On December 22 and 23, PLEDDG’s IV International Online Conference on Inclusive Business Development took place. Social entrepreneurship practitioners, government officials, and leading Ukrainian and Canadian experts came together for the fourth time to discuss the current state and key trends in social entrepreneurship in Ukraine.

Among the main topics of this year’s Conference are the importance of supporting women’s entrepreneurship, the benefits of an inclusive approach to doing business, and an overview of the opportunities and threats posed by the coronavirus crisis.

The first panel discussion “Inclusion — a standard of social values” was devoted to a review of best practices of social business in Ukraine. Entrepreneurs shared their experience in implementing the principles of inclusiveness, the specifics of building partnerships, and the positive impact of the social orientation of the enterprise on community life.

Experts and representatives of local self-government bodies shared the tools and practices currently available to local governments to support the development of inclusive business during the second panel discussion “Local self-government as a driver of inclusive and social business development”. New opportunities for municipalities, created by several reforms in Ukraine, are already being implemented on the ground and are becoming a good basis for ensuring the sustainability of socially oriented enterprises. To date, all partner cities have developed SME support programs, and Vinnytsia and Ivano-Frankivsk have created and adopted social entrepreneurship development programs, thus initiating movement towards a social standard of local business responsibility.

In his welcoming speech, PLEDDG Director Oleksandr Kucherenko said:

“We are convinced that it is the responsibility of local self-governments to create appropriate conditions for the development and preservation of small and medium businesses in their communities. Each of the project’s partner cities has taken on the ambitious role of being a leader in developing and implementing new tools and best practices for democratic governance, local economic development, and integrated planning.”

During the panel discussion, Vitalii Bokhniak, Senior Expert in Business Development at PLEDDG, presented the results of the express analysis of the business climate of PLEDDG’s partner cities.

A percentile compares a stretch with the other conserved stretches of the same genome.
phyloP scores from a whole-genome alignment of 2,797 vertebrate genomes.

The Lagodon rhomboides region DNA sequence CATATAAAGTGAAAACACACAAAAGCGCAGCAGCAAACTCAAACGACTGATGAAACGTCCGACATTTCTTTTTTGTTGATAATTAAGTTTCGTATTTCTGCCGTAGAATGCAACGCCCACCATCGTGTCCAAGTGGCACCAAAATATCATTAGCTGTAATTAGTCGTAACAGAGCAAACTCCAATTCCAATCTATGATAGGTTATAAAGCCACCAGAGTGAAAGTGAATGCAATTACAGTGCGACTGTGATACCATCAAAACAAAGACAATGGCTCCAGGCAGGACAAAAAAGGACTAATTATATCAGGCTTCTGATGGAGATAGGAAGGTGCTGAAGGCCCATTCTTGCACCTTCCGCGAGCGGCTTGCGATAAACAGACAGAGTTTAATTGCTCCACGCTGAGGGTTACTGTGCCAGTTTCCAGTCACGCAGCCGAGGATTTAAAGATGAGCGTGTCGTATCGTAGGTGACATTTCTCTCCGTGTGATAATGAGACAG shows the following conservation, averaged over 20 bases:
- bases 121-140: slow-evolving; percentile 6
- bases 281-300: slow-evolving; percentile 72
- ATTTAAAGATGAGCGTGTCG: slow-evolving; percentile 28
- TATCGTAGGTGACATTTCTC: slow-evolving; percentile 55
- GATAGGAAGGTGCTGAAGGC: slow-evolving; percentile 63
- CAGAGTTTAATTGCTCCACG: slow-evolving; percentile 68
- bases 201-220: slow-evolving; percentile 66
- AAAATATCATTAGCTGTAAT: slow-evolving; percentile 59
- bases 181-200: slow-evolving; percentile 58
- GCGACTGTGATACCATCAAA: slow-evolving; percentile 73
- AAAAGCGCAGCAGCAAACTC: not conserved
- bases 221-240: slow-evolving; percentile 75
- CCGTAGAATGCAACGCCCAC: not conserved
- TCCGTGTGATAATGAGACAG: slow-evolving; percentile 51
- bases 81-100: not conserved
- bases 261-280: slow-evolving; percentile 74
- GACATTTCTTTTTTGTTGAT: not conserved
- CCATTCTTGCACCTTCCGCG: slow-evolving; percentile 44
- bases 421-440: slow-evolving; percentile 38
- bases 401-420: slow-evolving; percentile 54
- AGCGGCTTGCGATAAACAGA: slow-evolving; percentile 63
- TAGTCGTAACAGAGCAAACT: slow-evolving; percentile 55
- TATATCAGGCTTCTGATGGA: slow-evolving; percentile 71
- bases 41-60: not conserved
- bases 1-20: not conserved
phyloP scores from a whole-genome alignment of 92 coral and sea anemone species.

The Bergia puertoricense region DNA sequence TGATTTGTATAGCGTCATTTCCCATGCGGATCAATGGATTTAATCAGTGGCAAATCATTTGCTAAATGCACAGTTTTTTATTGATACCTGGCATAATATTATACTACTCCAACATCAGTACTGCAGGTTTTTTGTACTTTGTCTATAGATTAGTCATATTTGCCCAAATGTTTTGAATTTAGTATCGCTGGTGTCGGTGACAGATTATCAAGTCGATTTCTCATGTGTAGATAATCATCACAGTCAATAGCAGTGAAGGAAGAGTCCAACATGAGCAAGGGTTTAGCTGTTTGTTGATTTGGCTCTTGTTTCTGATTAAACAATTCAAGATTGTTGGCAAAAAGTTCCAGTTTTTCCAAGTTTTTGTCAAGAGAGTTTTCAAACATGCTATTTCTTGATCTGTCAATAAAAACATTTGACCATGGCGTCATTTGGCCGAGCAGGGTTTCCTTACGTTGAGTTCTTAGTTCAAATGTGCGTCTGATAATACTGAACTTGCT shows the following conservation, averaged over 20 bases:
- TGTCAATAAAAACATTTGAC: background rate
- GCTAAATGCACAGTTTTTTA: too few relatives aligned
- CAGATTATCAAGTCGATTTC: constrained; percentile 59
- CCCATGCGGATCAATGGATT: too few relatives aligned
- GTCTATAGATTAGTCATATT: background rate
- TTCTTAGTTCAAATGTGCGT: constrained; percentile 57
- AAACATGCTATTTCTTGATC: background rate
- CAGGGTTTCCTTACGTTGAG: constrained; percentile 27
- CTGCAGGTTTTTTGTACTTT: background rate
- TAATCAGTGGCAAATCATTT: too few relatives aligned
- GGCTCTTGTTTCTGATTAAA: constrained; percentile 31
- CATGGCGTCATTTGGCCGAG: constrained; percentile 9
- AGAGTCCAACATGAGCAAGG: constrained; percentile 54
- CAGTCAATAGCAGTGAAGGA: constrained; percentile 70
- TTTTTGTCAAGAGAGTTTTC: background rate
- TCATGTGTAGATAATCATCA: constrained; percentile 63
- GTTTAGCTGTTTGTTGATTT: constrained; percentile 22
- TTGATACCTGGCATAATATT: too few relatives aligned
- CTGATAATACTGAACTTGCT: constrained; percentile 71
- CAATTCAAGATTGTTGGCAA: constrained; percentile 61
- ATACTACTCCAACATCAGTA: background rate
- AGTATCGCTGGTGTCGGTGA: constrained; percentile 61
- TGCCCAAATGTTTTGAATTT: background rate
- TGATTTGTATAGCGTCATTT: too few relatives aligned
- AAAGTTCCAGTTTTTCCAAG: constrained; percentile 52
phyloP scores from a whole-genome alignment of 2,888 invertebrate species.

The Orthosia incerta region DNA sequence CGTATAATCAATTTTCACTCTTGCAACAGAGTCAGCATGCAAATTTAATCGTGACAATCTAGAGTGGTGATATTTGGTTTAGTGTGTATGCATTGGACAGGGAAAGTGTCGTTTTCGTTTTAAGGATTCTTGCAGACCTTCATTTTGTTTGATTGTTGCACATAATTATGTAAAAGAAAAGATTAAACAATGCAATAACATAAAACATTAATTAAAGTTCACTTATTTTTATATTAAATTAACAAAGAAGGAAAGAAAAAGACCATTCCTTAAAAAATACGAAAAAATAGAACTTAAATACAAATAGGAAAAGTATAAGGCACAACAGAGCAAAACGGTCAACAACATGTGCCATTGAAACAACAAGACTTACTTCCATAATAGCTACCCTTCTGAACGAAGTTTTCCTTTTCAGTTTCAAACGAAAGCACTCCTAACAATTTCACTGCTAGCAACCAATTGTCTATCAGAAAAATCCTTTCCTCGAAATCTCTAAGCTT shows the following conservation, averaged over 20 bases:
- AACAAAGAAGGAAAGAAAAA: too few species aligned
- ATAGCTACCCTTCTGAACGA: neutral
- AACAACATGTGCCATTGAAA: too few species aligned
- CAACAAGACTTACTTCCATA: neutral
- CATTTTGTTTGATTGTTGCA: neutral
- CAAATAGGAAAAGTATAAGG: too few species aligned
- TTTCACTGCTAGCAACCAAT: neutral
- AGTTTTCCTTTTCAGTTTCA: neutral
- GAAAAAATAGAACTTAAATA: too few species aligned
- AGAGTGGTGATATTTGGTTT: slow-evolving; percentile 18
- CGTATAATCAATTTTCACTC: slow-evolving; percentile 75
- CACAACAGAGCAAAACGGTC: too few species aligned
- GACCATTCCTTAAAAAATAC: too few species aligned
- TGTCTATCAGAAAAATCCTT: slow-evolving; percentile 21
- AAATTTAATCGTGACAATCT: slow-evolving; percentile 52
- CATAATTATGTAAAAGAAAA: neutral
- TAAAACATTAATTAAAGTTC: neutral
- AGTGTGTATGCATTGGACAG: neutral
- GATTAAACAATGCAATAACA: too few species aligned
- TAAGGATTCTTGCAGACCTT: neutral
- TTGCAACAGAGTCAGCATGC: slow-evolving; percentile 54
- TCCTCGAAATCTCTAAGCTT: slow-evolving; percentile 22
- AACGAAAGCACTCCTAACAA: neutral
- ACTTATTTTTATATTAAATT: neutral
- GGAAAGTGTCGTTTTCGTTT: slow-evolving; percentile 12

“The express analysis methodology is completely open,” said Vitaliy Bokhnyak. “It is a very short summary of how to quickly familiarize oneself with the information on economic indicators which form the business climate of a city and take the appropriate decisions to improve it.”

The discussion on the second day of the event was dedicated to the online conference “Women’s Entrepreneurship as a Component of Economic Development”, which tackled the issues of women’s involvement in business. The speakers shared their experience in organizing a business accelerator for women entrepreneurs, organizing mentoring assistance from experienced business owners, and supporting women’s entrepreneurial initiatives in small communities.

One of the participants of the conference Lada Malaniy, head of the project Accelerator of Creative Women’s Startups from Ivano-Frankivsk noted that thanks to the assistance of the PLEDDG’s experts, the idea of the Accelerator has reached an entirely new level, with the project turning into a mentorship assistance network and, today, uniting women-entrepreneurs from all over Ukraine.

During the fourth panel discussion “Business and Inclusion: Threats and Opportunities in a Crisis”, owners of socially-oriented businesses discussed how they adapt their enterprises to the crisis caused by the pandemic.

As a panelist, Kent McMullin, Senior Business Strategist at the Economic Sustainability Department within the City of Edmonton, Canada, commented:

“The pandemic revealed the weak spots of our economy, but we know that every crisis also brings opportunities, which allow overcoming all occurring gaps.”

Inclusion is an advantage — the final conclusion of the conference’s experts perfectly describes the opportunities opened by this democratic principle for the business. It gives entrepreneurial initiatives the ability to be more adaptive, to contribute to society, influence the development of the city, and motivate the society to change for the better.

Over its 5 years of activity, PLEDDG has supported more than 40 initiatives of NGOs and SMEs aimed at the development of inclusive business. PLEDDG particularly appreciates that all partner cities consistently support broad access to work and self-fulfillment for all groups of the population, and make efforts to grow and strengthen small and medium-sized enterprises with a focus on women entrepreneurs. The results of the international conference, which for the fourth time has brought together practitioners of inclusive business development, demonstrate the effectiveness of the chosen path of urban economic growth on the principles of sustainable development and social value.